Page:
PANAMA CITY — Turning the page on a half-century of hostility, President Barack Obama signaled Thursday he will soon remove Cuba from the U.S. list of state sponsors of terrorism, boosting hopes for improved ties as he prepared for a historic encounter with Cuban President Raul Castro.
Hours before his arrival in Panama for a regional summit, Obama announced that the U.S. State Department had finished its review of Cuba’s presence on the list, a stain on the island nation’s pride and a major stumbling block for efforts to mend U.S.-Cuba ties. Obama said he would decide quickly after receiving the formal recommendation, all but ensuring action within days.
“We don’t want to be imprisoned by the past,” Obama said during a visit to Kingston, Jamaica. “When something doesn’t work for 50 years, you don’t just keep on doing it. You try something new.”
Earlier, in Panama City, he called the list “a powerful tool to isolate countries that genuinely do support terrorism,” but he added that “as circumstance change that list will change as well.”
With his optimistic assessment, Obama sought to set the tone for the U.S. and Cuba to come closer to closing the book on more than a half-century of estrangement, when he and Castro come face to face at the Summit of the Americas. Obama was arriving Thursday evening in Panama City.
The highly anticipated interaction with Castro will test the power of personal diplomacy as the two leaders attempt to move past the sticking points that have interfered with their attempt to relaunch diplomatic relations.
The U.S. has long since stopped actively accusing Cuba of supporting terrorism, and Obama has hinted at his willingness to take Cuba off the list ever since he and Castro announced a thaw in relations in December. Yet Obama has stopped short of the formal decision amid indications that the White House was reluctant to grant Cuba’s request until other thorny issues — such as restrictions on U.S. diplomats in Havana — were resolved.
Cuba is one of just four countries still on the U.S. list of countries accused of repeatedly supporting global terrorism; Iran, Sudan and Syria are the others. The designation not only offends Cuba’s pride but also restricts Havana’s access to credit and financial systems.
Yet while recent polling has shown broad support for the thaw in both Cuba and the U.S., the change has attracted fierce opposition from some members of Congress — especially those who represent the large Cuban-American population in Florida. House Speaker John Boehner, R-Ohio, said Thursday there were “serious questions” about the wisdom of taking Cuba off the list “while this dictatorship, which practices repression at home and supports violence throughout the region, continues to hold power.”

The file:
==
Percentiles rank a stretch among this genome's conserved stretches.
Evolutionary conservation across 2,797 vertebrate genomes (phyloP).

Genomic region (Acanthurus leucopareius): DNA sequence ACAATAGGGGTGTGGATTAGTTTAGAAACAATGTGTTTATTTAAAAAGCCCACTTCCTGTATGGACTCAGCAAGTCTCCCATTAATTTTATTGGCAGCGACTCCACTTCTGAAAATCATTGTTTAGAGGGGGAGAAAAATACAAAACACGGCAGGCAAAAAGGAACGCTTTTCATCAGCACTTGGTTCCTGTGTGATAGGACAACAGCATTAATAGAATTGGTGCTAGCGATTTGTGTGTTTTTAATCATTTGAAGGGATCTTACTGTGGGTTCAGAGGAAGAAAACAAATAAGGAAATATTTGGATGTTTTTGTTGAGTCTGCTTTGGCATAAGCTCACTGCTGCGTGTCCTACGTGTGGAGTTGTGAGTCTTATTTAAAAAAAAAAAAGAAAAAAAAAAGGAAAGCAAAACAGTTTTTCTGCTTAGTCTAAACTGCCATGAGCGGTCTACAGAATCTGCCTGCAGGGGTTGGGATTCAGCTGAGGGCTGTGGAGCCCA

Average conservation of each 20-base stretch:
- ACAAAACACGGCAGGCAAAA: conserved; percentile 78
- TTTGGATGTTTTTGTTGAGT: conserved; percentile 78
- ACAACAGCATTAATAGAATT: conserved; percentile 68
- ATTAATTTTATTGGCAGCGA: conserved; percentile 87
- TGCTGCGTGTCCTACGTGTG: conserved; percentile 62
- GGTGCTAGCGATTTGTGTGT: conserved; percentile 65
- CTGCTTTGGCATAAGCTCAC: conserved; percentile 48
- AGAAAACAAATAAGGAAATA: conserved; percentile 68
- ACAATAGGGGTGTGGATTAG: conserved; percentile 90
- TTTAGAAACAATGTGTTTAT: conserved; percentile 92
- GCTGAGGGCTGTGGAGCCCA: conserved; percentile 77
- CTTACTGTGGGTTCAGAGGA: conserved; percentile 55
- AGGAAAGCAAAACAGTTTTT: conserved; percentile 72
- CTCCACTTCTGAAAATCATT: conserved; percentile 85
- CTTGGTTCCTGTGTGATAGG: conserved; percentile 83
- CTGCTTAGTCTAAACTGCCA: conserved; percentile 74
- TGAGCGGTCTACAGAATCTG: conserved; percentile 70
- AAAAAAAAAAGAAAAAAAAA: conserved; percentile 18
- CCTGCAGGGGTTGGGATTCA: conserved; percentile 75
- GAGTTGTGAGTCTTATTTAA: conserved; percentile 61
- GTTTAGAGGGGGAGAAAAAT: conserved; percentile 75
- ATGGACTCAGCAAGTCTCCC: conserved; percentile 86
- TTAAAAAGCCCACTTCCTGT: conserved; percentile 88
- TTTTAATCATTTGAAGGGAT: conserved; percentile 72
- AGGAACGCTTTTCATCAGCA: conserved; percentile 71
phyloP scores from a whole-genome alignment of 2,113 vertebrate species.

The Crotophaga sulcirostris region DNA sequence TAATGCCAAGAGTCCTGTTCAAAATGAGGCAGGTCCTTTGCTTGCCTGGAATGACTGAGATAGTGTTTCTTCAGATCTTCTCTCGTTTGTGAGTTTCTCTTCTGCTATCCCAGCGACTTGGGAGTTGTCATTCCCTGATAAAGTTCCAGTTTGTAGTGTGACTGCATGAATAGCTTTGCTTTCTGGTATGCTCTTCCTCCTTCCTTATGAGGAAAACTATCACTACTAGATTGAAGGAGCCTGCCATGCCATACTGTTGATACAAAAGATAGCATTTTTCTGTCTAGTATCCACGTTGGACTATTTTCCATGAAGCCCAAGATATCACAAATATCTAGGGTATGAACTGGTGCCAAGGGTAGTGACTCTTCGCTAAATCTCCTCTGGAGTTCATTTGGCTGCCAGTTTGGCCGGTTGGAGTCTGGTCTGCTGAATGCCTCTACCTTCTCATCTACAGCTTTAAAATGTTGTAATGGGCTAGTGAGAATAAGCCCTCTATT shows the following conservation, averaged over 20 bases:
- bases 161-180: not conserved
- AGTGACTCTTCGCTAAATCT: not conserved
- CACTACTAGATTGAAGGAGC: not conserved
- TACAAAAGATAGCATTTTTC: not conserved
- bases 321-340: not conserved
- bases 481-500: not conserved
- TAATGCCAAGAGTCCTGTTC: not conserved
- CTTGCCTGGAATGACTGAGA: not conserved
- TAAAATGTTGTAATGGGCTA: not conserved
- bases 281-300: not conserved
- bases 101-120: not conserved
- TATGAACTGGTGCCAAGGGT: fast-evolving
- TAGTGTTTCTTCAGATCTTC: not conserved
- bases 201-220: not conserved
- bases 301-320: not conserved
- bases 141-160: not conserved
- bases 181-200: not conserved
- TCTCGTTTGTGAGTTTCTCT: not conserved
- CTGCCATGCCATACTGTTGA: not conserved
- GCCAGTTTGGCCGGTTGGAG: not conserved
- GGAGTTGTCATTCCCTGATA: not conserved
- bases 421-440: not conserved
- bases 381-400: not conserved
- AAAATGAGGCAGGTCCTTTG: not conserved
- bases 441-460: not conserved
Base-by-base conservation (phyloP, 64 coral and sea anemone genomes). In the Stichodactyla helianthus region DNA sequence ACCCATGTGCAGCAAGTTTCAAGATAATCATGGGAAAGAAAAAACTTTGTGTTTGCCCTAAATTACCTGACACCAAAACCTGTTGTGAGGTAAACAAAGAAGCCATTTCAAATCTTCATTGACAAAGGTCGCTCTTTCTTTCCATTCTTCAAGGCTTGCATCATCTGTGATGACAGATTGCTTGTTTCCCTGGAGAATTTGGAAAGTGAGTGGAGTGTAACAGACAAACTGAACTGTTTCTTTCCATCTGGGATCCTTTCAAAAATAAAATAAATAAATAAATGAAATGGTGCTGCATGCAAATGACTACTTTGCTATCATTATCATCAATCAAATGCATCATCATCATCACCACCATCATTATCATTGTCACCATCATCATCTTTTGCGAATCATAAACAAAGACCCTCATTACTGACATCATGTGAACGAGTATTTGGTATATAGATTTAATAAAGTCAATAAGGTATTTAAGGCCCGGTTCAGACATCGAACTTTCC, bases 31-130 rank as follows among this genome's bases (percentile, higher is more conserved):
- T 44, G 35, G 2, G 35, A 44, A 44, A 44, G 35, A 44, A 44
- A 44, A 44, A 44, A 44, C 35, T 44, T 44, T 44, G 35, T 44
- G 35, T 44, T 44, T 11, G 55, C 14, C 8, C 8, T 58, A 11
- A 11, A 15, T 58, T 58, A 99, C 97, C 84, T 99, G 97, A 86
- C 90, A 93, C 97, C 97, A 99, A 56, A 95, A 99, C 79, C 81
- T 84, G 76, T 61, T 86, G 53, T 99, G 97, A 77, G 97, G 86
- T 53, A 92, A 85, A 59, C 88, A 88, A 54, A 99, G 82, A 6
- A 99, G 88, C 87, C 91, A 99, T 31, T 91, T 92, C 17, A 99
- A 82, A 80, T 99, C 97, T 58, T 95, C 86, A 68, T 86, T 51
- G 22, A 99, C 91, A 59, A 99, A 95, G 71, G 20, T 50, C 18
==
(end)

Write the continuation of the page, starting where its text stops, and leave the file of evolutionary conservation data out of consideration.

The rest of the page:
This year’s summit is the first to include Cuba, and for Castro it’s a powerful opportunity to prove his country can be a responsible player on the world stage. Obama arrives having amassed some goodwill in Latin America by upending the U.S. policy of isolating Cuba, a policy that had irritated others in the region, and by loosening immigration policies at home.
How much face time Obama and Castro will have at the summit was unclear. Although no formal meetings were scheduled, the White House said the two would surely cross paths.
Obama and Castro shared a handshake in 2013 at Nelson Mandela’s funeral, a jarring image for those who still recall the levels of U.S.-Cuban antipathy during the Cold War.
While in Panama, Obama was to meet Friday with Panamanian President Juan Carlos Varela and other Central American leaders. He planned to speak at a forum of CEOs before joining other leaders for dinner at Panama Viejo, home to archaeological ruins dating back to the 1500s. A visit to the Panama Canal was also likely.
In a nod to lingering U.S. concerns about human rights and political freedoms, Obama is making a point to attend a forum bringing together both dissidents and members of the Cuban political establishment. On Wednesday Castro supporters aggressively heckled a group of Cuban dissidents at a civil society forum in Panama City, drawing criticism from the U.S.
Although taking Cuba off the terror list would remove one major obstacle to warming relations, Obama acknowledged that progress hasn’t been as swift as some had hoped.
Both nations called in December for quickly reopening embassies in each other’s capitals — hopefully in time for the summit. That hasn’t materialized, in part due to disagreements about U.S. diplomats’ freedom of movement in Havana. The U.S. sees those restrictions as an attempt to stifle dissent by limiting Americans’ interactions with Castro’s political opponents.
“They are proceeding as I expected,” Obama said of the talks between Havana and Washington. “I never foresaw that immediately, overnight, everything would transform itself.”
The wild card at the summit: Venezuela’s leftist President Nicolas Maduro. Obama’s recent move to slap sanctions on seven leading Venezuelan figures seemed to backfire when other Latin leaders denounced it as overkill and rallied to Maduro’s side. Maduro had said he plans to hand Obama documents with millions of signatures denouncing U.S. aggression.